01 March 2010

Kevin Smith's COP OUT - A Review

by guest columnist Michael Wendt.  Follow him on Twitter.




I have been a fan of Kevin Smith ever since I was encouraged to rent Mallrats back in high school. The frank dialogue made my dad and I laugh so hard we had to rent it more than once.  Smith is a filmmaker that has gone out of his way to be interactive with not only his fans but his detractors as well.  I have seen him speak on several occasions (even got to ask him questions!), bought his books, and am a faithful listener of his Smodcasts. However, after viewing his latest film (first as director for hire and first he didn't write), Cop Out , I reluctantly have to report that I found it to be just so-so. 



The film follows long-time police partners,  Jimmy (Bruce Willis) and Paul (Tracy Morgan), who have been recently suspended without pay after a botched operation. Problem is Jimmy needs to pay for his daughter's high class wedding. So he decides to sell his valuable baseball card, but in the process they get tangeled up with a baseball obsessed drug lord who demands the cops find his Mercedes in exchange for the card. Meanwhile, Paul is concerned his wife (Parks and Recreation's Rashida Jones) is cheating on him, and another cop duo played by Adam Brody and Kevin Pollack (who seem to have a little better chemistry than Willis and Morgan) are also on the case. There are some other characters and subplots mixed in like Dave (played by Sean William Scott) who likes to repeat everything that's said around him, and Gabriella (Ana de la Reguera) a woman on the run from the drug kingpin.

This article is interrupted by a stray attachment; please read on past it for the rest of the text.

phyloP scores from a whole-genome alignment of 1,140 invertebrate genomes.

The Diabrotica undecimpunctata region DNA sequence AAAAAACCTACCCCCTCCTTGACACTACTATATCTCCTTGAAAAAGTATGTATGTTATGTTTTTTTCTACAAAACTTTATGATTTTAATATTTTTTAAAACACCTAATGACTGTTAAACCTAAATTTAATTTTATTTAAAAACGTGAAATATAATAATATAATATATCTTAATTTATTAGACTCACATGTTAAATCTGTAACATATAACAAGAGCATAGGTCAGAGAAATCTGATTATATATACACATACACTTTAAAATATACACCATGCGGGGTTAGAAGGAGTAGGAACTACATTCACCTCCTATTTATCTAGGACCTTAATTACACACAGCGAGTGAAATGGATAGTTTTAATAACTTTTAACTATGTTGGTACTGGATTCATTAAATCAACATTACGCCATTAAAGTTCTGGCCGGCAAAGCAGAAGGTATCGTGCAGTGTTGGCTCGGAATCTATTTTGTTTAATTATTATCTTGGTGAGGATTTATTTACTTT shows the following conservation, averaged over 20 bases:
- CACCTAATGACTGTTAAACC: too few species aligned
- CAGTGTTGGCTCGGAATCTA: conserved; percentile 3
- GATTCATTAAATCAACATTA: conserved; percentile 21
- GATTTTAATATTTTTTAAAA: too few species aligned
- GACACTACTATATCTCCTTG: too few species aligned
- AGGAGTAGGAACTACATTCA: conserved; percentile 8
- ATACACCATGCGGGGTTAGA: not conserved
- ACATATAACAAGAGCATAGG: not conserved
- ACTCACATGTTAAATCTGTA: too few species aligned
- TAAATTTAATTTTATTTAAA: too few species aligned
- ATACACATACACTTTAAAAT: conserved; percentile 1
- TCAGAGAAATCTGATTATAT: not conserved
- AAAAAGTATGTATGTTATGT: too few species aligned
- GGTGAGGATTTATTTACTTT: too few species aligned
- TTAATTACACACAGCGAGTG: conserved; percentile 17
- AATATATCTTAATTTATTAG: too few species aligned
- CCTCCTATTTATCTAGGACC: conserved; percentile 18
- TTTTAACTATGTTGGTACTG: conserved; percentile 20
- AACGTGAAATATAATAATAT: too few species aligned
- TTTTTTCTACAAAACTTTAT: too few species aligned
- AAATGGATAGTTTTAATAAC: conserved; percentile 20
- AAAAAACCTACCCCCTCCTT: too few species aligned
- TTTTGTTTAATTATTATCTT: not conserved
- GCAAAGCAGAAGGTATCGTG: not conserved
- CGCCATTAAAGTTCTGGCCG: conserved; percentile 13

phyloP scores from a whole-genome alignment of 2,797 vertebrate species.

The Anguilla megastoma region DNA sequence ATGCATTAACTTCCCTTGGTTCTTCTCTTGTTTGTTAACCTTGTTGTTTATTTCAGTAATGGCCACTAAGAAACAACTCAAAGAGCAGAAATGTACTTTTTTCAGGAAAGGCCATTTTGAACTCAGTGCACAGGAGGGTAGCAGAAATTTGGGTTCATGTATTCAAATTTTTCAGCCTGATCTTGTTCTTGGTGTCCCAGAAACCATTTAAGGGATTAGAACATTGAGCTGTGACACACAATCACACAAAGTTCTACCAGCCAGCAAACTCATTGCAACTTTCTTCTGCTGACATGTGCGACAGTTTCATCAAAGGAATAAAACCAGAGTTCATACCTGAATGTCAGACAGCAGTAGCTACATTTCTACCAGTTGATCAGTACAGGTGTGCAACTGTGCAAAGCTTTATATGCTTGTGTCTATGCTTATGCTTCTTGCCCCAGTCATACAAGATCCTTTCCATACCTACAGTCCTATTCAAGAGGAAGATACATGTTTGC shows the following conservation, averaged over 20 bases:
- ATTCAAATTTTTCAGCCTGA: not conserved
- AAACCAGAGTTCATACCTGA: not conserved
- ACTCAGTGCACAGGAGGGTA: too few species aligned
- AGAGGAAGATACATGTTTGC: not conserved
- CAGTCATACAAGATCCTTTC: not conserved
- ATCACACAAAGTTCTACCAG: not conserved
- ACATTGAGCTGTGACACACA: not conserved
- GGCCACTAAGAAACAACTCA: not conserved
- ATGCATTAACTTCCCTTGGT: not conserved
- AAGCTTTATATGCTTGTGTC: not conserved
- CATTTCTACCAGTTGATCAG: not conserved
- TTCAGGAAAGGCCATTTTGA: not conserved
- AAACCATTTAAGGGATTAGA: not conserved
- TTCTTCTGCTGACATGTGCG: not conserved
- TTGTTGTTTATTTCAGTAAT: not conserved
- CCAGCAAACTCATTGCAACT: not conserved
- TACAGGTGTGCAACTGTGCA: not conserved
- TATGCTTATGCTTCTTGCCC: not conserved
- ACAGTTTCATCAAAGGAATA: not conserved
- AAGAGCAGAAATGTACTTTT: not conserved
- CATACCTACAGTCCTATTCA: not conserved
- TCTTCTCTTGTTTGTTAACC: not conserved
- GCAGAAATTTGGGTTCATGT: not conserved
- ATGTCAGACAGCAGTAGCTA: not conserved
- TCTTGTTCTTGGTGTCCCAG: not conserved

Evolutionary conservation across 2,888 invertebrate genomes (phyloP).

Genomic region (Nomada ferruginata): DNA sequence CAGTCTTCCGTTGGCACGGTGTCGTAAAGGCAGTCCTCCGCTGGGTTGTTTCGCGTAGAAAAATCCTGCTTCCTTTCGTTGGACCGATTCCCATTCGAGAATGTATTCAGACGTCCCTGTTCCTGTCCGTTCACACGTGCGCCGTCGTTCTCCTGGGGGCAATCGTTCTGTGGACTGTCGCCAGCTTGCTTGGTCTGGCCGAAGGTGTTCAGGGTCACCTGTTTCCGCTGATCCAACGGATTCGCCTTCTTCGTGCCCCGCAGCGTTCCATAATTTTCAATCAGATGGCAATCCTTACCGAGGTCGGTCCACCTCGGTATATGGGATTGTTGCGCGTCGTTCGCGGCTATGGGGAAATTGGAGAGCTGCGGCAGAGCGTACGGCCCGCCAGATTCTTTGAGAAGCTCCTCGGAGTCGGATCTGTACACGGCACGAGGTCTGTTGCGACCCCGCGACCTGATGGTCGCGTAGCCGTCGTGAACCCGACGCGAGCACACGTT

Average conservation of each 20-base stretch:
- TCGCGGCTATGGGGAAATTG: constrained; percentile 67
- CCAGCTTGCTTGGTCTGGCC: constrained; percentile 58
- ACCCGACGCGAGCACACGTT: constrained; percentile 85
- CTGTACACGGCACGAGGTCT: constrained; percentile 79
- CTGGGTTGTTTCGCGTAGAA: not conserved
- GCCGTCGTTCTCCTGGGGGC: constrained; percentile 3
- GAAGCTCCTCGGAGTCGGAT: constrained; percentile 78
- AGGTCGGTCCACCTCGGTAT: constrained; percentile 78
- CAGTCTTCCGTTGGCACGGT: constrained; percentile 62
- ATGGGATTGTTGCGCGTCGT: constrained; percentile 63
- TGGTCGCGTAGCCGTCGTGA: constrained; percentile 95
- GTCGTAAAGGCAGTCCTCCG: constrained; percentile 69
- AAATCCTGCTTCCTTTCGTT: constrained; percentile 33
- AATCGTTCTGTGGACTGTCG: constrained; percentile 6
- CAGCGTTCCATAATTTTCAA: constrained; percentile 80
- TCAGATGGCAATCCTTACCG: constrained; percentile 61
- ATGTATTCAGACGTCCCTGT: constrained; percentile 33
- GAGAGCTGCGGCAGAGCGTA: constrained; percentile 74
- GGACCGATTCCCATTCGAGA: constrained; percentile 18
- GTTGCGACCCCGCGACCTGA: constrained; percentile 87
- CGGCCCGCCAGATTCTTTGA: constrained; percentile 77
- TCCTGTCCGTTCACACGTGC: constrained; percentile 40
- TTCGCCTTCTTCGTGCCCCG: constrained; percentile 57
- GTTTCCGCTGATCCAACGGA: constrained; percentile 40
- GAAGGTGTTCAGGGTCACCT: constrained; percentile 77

Smith, trying to mix in themes from 80s buddy cop films, was attempting his best to keep the film light, while mixing in the action and some of it works well. There are definitely some good laughs from time to time, and the action is mostly well staged. Hiring former Beverly Hills Cop composer Harold Faltermeyer to provide a throw back synth score is also inspired.  But several of the jokes were by the book and fell flat. 



In order to make a buddy cop movie work well, you need good villain, and this movie just doesn't have them. The main drug kingpin is very bland and uninteresting. Also some of the subplots are brought up and quickly dropped such as the one involving Paul and his wife. 

So while I was not necessarily a big fan of the film, I will say this: perhaps if the movie does well or makes enough money, it will allow Smith to get the ok to write and direct his next film with studio backing. I think we all know he has the ability to bring to the screen more memorable characters and dialogue than this. 


Rating **/**** 2 out of 4





Michael Wendt is a Cleveland-based Actor, Producer, and Director.  His recent works include the documentary The End of the World As We Knew It which has played at several Film Festivals, as well as acting in the romantic omedy The Bride & The Grooms which had a limited release around the country last year. When not working on film projects, you can probably find him frequenting the movie theater or hitting a karaoke bar!

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